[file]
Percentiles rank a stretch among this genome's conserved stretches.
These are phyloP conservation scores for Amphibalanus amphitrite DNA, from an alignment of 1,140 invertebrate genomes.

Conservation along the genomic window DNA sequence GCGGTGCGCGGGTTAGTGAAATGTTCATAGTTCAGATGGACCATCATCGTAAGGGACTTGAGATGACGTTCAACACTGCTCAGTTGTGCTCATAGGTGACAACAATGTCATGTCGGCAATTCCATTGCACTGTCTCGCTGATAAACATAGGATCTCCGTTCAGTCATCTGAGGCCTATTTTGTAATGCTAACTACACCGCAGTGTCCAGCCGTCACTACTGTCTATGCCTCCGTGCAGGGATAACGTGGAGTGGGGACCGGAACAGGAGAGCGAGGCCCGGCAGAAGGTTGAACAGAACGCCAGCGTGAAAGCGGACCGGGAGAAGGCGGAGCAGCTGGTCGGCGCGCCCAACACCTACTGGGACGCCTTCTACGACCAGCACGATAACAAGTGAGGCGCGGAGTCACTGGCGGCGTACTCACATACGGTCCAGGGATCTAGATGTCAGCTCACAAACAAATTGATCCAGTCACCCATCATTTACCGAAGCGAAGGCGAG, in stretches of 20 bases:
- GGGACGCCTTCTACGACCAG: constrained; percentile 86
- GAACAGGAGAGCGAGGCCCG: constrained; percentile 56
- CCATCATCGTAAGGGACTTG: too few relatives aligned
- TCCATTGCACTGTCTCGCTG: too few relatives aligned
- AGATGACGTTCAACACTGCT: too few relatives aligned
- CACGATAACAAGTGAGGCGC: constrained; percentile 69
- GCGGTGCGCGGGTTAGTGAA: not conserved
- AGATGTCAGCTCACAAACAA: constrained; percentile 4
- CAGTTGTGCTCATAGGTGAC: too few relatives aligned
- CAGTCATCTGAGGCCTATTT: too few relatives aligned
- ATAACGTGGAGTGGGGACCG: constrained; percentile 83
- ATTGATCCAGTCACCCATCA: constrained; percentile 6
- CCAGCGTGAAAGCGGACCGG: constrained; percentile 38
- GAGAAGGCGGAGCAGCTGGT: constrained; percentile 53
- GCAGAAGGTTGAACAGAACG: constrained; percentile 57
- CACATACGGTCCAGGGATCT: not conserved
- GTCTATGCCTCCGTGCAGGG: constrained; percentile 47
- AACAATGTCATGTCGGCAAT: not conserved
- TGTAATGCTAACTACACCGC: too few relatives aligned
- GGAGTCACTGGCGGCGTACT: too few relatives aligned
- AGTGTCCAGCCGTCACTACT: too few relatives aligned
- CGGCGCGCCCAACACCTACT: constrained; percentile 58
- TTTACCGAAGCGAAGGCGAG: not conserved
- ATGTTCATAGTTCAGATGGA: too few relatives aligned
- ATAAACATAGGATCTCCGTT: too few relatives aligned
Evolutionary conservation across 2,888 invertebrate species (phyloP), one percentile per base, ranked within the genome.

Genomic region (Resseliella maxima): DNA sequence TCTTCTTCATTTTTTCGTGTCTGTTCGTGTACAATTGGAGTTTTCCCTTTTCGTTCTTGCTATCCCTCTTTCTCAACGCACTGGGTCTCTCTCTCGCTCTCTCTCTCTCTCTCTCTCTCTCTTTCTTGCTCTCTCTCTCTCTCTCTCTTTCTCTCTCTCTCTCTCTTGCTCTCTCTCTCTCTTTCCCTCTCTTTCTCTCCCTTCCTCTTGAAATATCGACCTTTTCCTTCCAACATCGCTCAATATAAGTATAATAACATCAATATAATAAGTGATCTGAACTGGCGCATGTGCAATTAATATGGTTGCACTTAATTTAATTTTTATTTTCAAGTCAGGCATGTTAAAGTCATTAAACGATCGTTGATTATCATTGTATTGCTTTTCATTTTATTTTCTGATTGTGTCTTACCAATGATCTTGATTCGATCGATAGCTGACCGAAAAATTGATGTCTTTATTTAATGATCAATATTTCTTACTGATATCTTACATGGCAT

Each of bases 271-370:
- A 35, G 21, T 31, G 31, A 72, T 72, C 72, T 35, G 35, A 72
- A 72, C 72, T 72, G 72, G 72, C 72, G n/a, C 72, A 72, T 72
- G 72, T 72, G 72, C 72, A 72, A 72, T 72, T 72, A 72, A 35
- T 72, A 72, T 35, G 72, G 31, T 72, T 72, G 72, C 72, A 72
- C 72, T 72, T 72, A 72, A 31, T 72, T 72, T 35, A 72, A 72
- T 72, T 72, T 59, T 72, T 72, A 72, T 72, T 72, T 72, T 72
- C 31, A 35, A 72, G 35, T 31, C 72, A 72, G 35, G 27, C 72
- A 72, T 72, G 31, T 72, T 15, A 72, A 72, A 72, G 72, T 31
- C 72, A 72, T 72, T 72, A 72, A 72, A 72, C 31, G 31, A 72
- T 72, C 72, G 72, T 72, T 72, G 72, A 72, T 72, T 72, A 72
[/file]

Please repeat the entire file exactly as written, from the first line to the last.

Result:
Percentiles rank a stretch among this genome's conserved stretches.
These are phyloP conservation scores for Amphibalanus amphitrite DNA, from an alignment of 1,140 invertebrate genomes.

Conservation along the genomic window DNA sequence GCGGTGCGCGGGTTAGTGAAATGTTCATAGTTCAGATGGACCATCATCGTAAGGGACTTGAGATGACGTTCAACACTGCTCAGTTGTGCTCATAGGTGACAACAATGTCATGTCGGCAATTCCATTGCACTGTCTCGCTGATAAACATAGGATCTCCGTTCAGTCATCTGAGGCCTATTTTGTAATGCTAACTACACCGCAGTGTCCAGCCGTCACTACTGTCTATGCCTCCGTGCAGGGATAACGTGGAGTGGGGACCGGAACAGGAGAGCGAGGCCCGGCAGAAGGTTGAACAGAACGCCAGCGTGAAAGCGGACCGGGAGAAGGCGGAGCAGCTGGTCGGCGCGCCCAACACCTACTGGGACGCCTTCTACGACCAGCACGATAACAAGTGAGGCGCGGAGTCACTGGCGGCGTACTCACATACGGTCCAGGGATCTAGATGTCAGCTCACAAACAAATTGATCCAGTCACCCATCATTTACCGAAGCGAAGGCGAG, in stretches of 20 bases:
- GGGACGCCTTCTACGACCAG: constrained; percentile 86
- GAACAGGAGAGCGAGGCCCG: constrained; percentile 56
- CCATCATCGTAAGGGACTTG: too few relatives aligned
- TCCATTGCACTGTCTCGCTG: too few relatives aligned
- AGATGACGTTCAACACTGCT: too few relatives aligned
- CACGATAACAAGTGAGGCGC: constrained; percentile 69
- GCGGTGCGCGGGTTAGTGAA: not conserved
- AGATGTCAGCTCACAAACAA: constrained; percentile 4
- CAGTTGTGCTCATAGGTGAC: too few relatives aligned
- CAGTCATCTGAGGCCTATTT: too few relatives aligned
- ATAACGTGGAGTGGGGACCG: constrained; percentile 83
- ATTGATCCAGTCACCCATCA: constrained; percentile 6
- CCAGCGTGAAAGCGGACCGG: constrained; percentile 38
- GAGAAGGCGGAGCAGCTGGT: constrained; percentile 53
- GCAGAAGGTTGAACAGAACG: constrained; percentile 57
- CACATACGGTCCAGGGATCT: not conserved
- GTCTATGCCTCCGTGCAGGG: constrained; percentile 47
- AACAATGTCATGTCGGCAAT: not conserved
- TGTAATGCTAACTACACCGC: too few relatives aligned
- GGAGTCACTGGCGGCGTACT: too few relatives aligned
- AGTGTCCAGCCGTCACTACT: too few relatives aligned
- CGGCGCGCCCAACACCTACT: constrained; percentile 58
- TTTACCGAAGCGAAGGCGAG: not conserved
- ATGTTCATAGTTCAGATGGA: too few relatives aligned
- ATAAACATAGGATCTCCGTT: too few relatives aligned
Evolutionary conservation across 2,888 invertebrate species (phyloP), one percentile per base, ranked within the genome.

Genomic region (Resseliella maxima): DNA sequence TCTTCTTCATTTTTTCGTGTCTGTTCGTGTACAATTGGAGTTTTCCCTTTTCGTTCTTGCTATCCCTCTTTCTCAACGCACTGGGTCTCTCTCTCGCTCTCTCTCTCTCTCTCTCTCTCTCTTTCTTGCTCTCTCTCTCTCTCTCTCTTTCTCTCTCTCTCTCTCTTGCTCTCTCTCTCTCTTTCCCTCTCTTTCTCTCCCTTCCTCTTGAAATATCGACCTTTTCCTTCCAACATCGCTCAATATAAGTATAATAACATCAATATAATAAGTGATCTGAACTGGCGCATGTGCAATTAATATGGTTGCACTTAATTTAATTTTTATTTTCAAGTCAGGCATGTTAAAGTCATTAAACGATCGTTGATTATCATTGTATTGCTTTTCATTTTATTTTCTGATTGTGTCTTACCAATGATCTTGATTCGATCGATAGCTGACCGAAAAATTGATGTCTTTATTTAATGATCAATATTTCTTACTGATATCTTACATGGCAT

Each of bases 271-370:
- A 35, G 21, T 31, G 31, A 72, T 72, C 72, T 35, G 35, A 72
- A 72, C 72, T 72, G 72, G 72, C 72, G n/a, C 72, A 72, T 72
- G 72, T 72, G 72, C 72, A 72, A 72, T 72, T 72, A 72, A 35
- T 72, A 72, T 35, G 72, G 31, T 72, T 72, G 72, C 72, A 72
- C 72, T 72, T 72, A 72, A 31, T 72, T 72, T 35, A 72, A 72
- T 72, T 72, T 59, T 72, T 72, A 72, T 72, T 72, T 72, T 72
- C 31, A 35, A 72, G 35, T 31, C 72, A 72, G 35, G 27, C 72
- A 72, T 72, G 31, T 72, T 15, A 72, A 72, A 72, G 72, T 31
- C 72, A 72, T 72, T 72, A 72, A 72, A 72, C 31, G 31, A 72
- T 72, C 72, G 72, T 72, T 72, G 72, A 72, T 72, T 72, A 72